The key according to Board Member Daleiden is transparency. "We wanted it to be as transparent as possible. Hence the oversight committee."

Many of the community have criticized the district for having two Superintendents on the payroll. I have always suggested that was a necessary one-time expense given the past problems of the previous administration. That seems to be the thinking on the school board as well.
" I will state generally when you have a large organization like Davis joint unified, approximately, a 70 million dollar organization, the person who heads that organization is important to how effectively and efficiently it operates, so leadership is something that is hard to put a price tag on, and with the right leadership in place, you can save much more than the salary of the person leading the organization. That’s just a general statement, in terms of exit agreements and so forth, that would be one-time money, and not the type of ongoing money that keeps schools running and programs running… "
While Board Member Daleiden cannot officially comment on the "retirement" of previous Superintendent David Murphy, she did make a general statement.
"This is what I’m allowed to say according to the attorney: There was an exit agreement with the former superintendent, the exit agreement reflects the contract that was signed previously, we’re excited to have Interim Superintendent Richard Whitmore, one of the reasons that we decided to hire him, aside from his winning personality, is his background in finance."
One of the reasons both for the exiting of the previous Superintendent and the hiring of Richard Whitmore on an interim basis until November 8, 2007 was his fiscal experience.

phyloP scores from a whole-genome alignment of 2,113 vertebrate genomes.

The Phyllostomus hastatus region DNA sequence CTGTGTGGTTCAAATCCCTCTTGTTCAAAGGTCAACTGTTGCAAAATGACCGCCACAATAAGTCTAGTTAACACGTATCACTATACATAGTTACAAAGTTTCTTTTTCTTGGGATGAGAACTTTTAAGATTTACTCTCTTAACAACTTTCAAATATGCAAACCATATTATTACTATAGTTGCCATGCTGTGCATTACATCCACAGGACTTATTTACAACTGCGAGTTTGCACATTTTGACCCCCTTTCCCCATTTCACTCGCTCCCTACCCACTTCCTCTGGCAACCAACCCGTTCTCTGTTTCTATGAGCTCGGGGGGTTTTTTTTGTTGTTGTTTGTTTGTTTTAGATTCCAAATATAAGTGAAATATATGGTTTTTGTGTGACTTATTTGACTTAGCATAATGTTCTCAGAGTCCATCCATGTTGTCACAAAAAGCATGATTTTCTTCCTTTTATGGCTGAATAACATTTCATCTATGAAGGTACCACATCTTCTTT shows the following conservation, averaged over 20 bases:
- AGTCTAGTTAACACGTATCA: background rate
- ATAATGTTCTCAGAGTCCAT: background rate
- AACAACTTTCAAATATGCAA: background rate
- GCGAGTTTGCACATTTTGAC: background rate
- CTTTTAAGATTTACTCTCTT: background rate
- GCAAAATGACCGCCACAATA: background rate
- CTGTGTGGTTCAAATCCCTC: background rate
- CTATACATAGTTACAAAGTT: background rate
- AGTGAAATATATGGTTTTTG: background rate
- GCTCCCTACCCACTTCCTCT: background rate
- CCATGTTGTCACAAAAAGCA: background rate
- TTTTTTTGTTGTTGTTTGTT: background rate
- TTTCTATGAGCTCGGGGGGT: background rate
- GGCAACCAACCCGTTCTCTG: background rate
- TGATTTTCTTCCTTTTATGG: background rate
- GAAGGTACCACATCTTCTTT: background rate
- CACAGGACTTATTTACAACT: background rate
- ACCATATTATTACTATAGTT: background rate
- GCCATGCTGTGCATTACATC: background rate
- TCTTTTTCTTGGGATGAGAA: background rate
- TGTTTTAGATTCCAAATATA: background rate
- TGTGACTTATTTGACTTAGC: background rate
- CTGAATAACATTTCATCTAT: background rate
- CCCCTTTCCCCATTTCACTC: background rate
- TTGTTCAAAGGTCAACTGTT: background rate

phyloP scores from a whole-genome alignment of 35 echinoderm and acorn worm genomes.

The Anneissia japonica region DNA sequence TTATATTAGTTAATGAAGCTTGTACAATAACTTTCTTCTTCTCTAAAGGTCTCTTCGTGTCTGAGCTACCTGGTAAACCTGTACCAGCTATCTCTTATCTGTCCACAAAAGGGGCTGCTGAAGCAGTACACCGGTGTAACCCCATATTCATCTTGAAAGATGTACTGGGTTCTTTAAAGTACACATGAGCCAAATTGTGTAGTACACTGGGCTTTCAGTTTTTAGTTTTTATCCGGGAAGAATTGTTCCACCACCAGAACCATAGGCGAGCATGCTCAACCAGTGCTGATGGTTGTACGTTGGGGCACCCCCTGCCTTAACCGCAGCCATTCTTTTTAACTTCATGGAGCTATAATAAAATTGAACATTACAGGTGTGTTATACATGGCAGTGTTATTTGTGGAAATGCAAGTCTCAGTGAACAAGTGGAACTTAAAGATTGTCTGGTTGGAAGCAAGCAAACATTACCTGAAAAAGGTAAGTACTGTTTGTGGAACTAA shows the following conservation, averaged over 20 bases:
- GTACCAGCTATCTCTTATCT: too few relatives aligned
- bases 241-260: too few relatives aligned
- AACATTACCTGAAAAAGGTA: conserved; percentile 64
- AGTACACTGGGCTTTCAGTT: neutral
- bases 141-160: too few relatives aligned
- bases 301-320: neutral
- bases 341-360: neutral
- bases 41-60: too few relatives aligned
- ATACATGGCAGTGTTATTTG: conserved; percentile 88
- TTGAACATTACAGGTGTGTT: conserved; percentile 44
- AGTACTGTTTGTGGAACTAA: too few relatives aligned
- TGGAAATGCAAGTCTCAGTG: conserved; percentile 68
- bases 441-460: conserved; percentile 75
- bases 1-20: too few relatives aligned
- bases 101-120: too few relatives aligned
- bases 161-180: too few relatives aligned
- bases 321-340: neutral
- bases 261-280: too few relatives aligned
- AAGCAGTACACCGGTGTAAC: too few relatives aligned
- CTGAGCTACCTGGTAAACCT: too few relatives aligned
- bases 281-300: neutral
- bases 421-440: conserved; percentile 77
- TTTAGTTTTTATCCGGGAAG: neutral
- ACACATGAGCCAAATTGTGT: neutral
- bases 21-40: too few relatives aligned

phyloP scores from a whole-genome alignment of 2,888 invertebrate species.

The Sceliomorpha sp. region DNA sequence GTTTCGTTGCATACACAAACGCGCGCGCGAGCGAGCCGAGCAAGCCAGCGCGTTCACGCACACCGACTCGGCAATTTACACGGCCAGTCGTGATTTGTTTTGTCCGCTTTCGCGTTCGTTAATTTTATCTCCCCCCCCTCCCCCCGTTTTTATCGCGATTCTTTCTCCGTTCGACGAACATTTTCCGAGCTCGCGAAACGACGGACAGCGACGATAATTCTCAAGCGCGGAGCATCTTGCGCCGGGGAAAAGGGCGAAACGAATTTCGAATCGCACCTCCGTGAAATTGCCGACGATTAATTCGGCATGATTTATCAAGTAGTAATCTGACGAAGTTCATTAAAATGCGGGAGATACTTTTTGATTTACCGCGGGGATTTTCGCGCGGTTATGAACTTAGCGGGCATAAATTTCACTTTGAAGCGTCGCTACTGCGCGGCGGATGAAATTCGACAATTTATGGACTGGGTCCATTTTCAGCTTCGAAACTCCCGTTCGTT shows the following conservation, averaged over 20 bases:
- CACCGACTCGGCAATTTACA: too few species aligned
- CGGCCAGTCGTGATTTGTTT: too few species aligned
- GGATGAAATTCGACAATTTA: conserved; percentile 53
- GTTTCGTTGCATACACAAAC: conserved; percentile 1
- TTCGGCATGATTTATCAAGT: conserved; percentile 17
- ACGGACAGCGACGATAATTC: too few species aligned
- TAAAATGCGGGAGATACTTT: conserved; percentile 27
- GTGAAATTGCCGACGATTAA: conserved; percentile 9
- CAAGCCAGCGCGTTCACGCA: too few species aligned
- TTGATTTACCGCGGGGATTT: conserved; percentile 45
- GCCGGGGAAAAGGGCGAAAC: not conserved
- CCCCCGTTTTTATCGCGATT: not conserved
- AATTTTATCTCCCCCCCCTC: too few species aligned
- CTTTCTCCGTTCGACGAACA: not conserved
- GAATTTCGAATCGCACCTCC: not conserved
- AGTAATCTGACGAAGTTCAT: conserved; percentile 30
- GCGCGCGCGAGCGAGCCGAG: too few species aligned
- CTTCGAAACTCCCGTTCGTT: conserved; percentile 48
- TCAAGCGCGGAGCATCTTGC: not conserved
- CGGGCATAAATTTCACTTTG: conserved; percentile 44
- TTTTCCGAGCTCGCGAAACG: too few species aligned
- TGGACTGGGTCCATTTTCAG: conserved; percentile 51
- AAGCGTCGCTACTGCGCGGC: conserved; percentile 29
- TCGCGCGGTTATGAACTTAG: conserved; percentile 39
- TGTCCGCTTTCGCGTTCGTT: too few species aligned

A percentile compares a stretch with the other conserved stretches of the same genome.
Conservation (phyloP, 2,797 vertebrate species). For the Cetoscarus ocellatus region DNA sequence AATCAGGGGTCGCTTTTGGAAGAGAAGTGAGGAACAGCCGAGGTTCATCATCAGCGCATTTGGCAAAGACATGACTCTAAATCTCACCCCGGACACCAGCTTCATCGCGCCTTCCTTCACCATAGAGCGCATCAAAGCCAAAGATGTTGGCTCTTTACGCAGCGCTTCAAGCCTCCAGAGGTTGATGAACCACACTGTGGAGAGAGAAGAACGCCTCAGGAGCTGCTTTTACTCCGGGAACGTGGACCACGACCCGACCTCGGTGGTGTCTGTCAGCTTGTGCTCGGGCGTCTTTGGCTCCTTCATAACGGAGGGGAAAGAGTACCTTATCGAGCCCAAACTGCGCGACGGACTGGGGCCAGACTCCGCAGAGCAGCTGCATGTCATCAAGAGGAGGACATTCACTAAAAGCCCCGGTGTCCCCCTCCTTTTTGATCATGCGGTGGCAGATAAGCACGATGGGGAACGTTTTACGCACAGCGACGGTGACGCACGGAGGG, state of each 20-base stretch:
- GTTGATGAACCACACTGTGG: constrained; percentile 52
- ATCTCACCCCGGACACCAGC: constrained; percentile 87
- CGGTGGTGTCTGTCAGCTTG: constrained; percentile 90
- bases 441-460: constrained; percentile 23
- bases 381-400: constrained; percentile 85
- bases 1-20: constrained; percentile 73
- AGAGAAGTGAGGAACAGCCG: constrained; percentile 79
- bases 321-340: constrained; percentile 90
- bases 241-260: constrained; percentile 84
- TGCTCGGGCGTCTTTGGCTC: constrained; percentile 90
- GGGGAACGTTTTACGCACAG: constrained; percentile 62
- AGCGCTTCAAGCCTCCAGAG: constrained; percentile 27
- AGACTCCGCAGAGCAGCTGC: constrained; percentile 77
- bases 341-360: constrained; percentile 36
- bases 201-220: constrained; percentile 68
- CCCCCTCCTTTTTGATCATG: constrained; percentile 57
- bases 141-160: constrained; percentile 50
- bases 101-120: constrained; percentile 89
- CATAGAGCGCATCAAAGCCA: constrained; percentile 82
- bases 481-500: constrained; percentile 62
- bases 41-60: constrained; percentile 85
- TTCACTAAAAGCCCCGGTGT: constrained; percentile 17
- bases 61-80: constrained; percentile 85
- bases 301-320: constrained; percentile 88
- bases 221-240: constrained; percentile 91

"We needed to have confidence that the person heading up the organization had that kind of expertise and would be able to have good oversight over the fiscal side of the district… Bruce Colby, who is doing a great job also has been rebuilding our budget and putting in new accounting practices so that we don’t have mistakes and things that we don’t know about."
The crux of the concern for passing the parcel tax remains the educational needs of each student in the school district. While the parcel tax is designed to meet the needs of each student, it does so differently at each level.

At the K through 3 level, the primary focus is on reading. The state no longer is able to fund the reading program and according to Ms. Daleiden early reading is absolutely essential for a child's school career.
"Everybody knows that the key to success in a child’s school career really starts with being able to read. And their fluency and their vocabulary… In order to make sure every child has the opportunity for success, every child has to be able to read."
She described at length and in detail the "Reading Naturally" program at Birch Lane elementary school. It is a highly individualized program that could not be done in a standard setting of 20 students with class rize reducation let alone 32 students if the district did not have the funding. The students are pulled out of class in small groups of three and four and can move at their own pace. The program covers vocabulary, comprehension, decoding, phonics.
"They also have a story that they’re reading, it’s also on tape, so they listen to the tape and they read through and track with their finger to work on reading fluency, and how you would hear the inflexion, where you stop, etc. Generally for the younger kids, first grade, second grade, they’re listening to the tapes three times usually through and then they are reading with the teacher individually. That kind of focus and repetition depending on what the child needs is entirely different than what they would get just in a fuller setting, you couldn’t do that just in a regular classroom.”
The more schools can individualize the learning, the better off students will be. Class size reduction and specialists help child with individualized needs be able to focus more on the areas of their need.

According to Superintendent Whitmore,
“Every kid has different needs and I think that is what we are trying to address with these extra monies”
At the grades 4 through 6 one of the big focuses is on a new math program that will include math specialist to make sure kids are ready for higher math, algebra by 8th grade according to state regulation.
“To make sure every kid has that opportunity [algebra by 8th grade] you need to catch them early, those 4, 5, 6 when the math gets a bit tougher and a bit more conceptual they need help outside the classroom and they need more small group instruction. That’s what the math specialists that are new editions to the parcel tax will do.”